Electricity entry point. You need something to power the machine and these days we use electricity instead of muscle power to do the work. The electrical power is supplied from a nearby electrical power socket by means of a fused plug and an electrical cable. Remember the fused plug as this may cause problems too.
The revolving drum. Housed inside the metal box you will find (amongst other things), a drum which revolves clockwise and counter-clockwise to provide enough agitation to dislodge the dirt from the clothes. The drum may have its axis horizontal (front loader) or vertical (top loader) depending on the type of washing machine you have. The top loading washer is more common in Australia and North America where land is cheap and houses tend to be more spread out with utility rooms or laundry rooms. The front loading drum came about with the advent of fitted kitchens and the necessity of positioning a washer under a kitchen worktop or counter. The front loader is more common in UK where houses are smaller and space must be used as efficiently as possible.
Door. This allows you to open the drum and insert your clothes. A front loading washing machine normally has a transparent door in the side of the box so you can see what is going on inside the drum, whereas a top loader may have a transparent door in the top of the box, as well as a stronger metal cover to protect the transparent door. Remember the doors because these can cause problems too.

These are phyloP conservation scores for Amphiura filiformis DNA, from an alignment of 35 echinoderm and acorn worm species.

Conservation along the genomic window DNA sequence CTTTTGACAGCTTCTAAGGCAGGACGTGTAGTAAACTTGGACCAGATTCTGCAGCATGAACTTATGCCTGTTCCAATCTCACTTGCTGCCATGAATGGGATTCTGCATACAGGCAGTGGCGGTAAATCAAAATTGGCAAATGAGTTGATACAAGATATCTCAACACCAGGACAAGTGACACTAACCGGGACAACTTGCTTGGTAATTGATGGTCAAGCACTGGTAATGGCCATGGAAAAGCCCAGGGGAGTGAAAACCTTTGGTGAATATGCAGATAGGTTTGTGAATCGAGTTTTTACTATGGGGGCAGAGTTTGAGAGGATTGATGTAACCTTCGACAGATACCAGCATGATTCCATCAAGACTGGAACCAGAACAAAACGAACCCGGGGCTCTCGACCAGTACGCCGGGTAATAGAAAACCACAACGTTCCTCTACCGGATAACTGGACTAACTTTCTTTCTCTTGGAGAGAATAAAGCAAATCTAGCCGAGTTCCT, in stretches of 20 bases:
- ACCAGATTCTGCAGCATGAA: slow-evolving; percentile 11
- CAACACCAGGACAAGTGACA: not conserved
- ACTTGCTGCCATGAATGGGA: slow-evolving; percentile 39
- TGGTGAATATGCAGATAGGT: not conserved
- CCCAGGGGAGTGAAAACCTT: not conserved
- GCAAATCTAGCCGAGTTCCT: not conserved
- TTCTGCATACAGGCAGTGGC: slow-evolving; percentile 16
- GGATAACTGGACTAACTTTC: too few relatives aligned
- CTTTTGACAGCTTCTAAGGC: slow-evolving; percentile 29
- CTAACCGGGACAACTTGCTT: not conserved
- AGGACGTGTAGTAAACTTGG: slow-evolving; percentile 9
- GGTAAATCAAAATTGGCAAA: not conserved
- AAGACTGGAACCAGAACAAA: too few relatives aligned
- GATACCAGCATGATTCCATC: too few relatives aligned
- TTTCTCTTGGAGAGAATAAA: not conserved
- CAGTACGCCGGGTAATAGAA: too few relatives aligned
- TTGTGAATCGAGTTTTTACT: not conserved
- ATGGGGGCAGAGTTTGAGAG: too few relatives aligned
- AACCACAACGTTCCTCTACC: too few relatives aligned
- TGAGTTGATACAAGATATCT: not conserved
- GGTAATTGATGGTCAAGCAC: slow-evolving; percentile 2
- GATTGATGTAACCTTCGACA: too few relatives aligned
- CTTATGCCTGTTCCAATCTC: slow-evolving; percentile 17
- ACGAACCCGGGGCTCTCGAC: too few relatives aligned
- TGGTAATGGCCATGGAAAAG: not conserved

Control panel. This is normally situated in a convenient location either on the side of the box (for front loaders) or on the top of the machine (for top loaders). This component provides the switch which turns the machine on or off and also contains the controls which allow you to specify the type of washing cycle you wish to use. Oh and by the way, did I say you should remember the control panel, because this can cause problems as well!
Detergent tray. This is a small compartment with its own little door into which you can load the required amount of detergent and conditioner. Once again this can be on the front or the top depending on the type of washer and these can sometimes cause problems too.
Drain Filter. Somewhere near the bottom of the box is a neatly concealed flap which when opened exposes the drain filter. This filter catches and collects solids from the dirty water as it leaves the drum and before it goes through the drain pump. This will need to be cleaned out occasionally depending on the type of fabric washed and the amount of soiling.
Drain hose. The dirty water after going through the drain filter and the pump, emerges from the washer through a permanently fitted flexible hose. The hose can either be permanently plumbed into a drain outlet standpipe or can be allowed to discharge directly into a nearby sink. Surprisingly not a lot can go wrong with this although if there isn’t an air break somewhere in the drain line, you will have syphoning occur which can be a problem. We will talk about this later.
Drain pump. Because the dirty water exits the drum at the bottom (because of gravity), it needs some way of moving it to discharge point. This is where the drain pump comes in useful. It pumps the dirty water from the drain filter at the bottom of the box to its discharge point at the top. Something can go wrong with this too.
Feet. Because the washer uses water and has a revolving component, it will require levelling so water does not spill and so the load on the drum is kept at a minimum. Luckily the washing machine is provided with adjustable feet so the washer can be levelled before use.